16. The method of claim 15, further comprising determining, for each pathway P, the center of mass of the points that represent all the available normal tissue samples; and determining quantification of pathway deregulation for each individual malignant sample by comparing said center of mass of the normal tissue to said point representing every one of the malignant samples.

17. The method of claim 16, wherein said comparing said center of mass of the normal tissue to said malignant sample comprises calculating said center of mass of the normal tissue, its projection, N, onto said Principal Curve of the cloud of points formed by the full sample set of the expression values of said genes, projecting every point Xi onto said Principal Curve, for each of the normal and malignant samples; determining the distance of the projection, Yi from N, measured along the principal curve, wherein said distance is Di (P), the Deregulation Score of pathway P in sample i; and determining for every sample of said plurality of samples a plurality of deregulation scores for said plurality of pathways P.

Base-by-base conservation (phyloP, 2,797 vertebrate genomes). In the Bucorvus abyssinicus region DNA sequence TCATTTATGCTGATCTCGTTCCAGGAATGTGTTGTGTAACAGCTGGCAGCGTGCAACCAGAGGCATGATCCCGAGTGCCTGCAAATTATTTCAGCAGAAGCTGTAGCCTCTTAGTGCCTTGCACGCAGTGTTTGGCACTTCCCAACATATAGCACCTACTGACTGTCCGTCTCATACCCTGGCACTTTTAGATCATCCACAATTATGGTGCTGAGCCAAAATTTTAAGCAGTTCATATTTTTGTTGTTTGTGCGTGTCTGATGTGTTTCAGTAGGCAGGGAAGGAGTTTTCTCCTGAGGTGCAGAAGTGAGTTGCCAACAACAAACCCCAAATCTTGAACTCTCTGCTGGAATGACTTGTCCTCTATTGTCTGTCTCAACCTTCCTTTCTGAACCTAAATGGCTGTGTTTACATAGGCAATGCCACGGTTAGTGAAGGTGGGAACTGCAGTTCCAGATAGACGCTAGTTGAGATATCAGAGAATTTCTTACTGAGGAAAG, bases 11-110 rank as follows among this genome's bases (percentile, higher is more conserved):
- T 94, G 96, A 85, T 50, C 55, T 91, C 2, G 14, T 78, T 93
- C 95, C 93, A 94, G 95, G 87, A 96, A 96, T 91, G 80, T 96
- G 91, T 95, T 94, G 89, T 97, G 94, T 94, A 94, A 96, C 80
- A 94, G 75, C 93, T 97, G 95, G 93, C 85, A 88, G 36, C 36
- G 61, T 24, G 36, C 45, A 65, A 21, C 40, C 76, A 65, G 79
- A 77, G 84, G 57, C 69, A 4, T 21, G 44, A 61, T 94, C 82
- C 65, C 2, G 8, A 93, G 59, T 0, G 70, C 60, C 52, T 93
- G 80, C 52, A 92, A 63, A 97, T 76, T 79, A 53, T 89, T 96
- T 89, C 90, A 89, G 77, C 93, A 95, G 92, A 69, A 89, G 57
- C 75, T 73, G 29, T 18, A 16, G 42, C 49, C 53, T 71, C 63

18. The method of claim 17, further comprising clustering, on the basis of said plurality of deregulation scores, the said plurality of samples and said plurality of pathways P.

19. The method of claim 18, further comprising determining a class or subclass for said malignancy according to said clustering of the samples.

Description:

FIELD OF THE INVENTION

The present invention is of a method and system for non-linear quantification of pathway deregulation for analysis of malignancies, and in particular of such a method and system for characterizing malignancies and tumor behavior, including with regard to the extent of pathway deregulation for a particular tumor.

BACKGROUND OF THE INVENTION